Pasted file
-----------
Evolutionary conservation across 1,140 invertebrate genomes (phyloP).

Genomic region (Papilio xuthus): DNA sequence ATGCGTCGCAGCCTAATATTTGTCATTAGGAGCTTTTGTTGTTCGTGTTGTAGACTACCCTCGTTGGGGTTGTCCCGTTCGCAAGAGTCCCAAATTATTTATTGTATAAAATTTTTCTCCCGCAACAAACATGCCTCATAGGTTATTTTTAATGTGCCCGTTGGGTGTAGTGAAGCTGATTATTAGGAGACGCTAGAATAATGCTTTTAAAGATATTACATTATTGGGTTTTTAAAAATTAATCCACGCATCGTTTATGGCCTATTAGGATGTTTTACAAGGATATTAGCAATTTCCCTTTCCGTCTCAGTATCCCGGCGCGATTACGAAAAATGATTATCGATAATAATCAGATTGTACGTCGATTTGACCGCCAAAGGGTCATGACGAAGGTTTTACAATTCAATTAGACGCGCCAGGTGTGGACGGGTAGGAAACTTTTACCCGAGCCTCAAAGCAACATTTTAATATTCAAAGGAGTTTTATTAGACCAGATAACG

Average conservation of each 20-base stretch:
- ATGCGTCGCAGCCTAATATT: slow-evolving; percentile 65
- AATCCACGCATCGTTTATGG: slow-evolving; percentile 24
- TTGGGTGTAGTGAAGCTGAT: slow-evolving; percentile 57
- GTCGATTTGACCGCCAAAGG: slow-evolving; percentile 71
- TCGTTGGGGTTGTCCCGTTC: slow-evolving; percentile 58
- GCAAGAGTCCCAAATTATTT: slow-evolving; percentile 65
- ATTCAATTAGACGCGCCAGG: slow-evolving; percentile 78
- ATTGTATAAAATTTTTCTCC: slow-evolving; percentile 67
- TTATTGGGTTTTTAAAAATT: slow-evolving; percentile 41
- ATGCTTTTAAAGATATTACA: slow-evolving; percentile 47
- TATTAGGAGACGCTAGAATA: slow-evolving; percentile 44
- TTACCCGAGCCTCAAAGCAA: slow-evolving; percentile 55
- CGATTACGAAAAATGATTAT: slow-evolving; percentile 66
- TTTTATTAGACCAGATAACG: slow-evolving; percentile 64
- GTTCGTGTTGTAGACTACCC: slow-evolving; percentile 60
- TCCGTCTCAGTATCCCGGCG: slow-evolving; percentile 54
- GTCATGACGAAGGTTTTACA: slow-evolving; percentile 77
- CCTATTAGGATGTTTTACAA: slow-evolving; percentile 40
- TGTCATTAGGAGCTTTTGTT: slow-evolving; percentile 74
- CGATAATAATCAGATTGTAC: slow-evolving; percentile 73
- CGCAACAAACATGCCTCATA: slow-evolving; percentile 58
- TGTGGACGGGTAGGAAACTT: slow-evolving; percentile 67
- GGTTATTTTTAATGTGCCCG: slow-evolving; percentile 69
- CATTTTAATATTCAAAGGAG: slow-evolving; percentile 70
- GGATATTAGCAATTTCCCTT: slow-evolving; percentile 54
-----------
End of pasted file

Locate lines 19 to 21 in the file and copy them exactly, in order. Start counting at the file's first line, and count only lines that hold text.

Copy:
- TCCGTCTCAGTATCCCGGCG: slow-evolving; percentile 54
- GTCATGACGAAGGTTTTACA: slow-evolving; percentile 77
- CCTATTAGGATGTTTTACAA: slow-evolving; percentile 40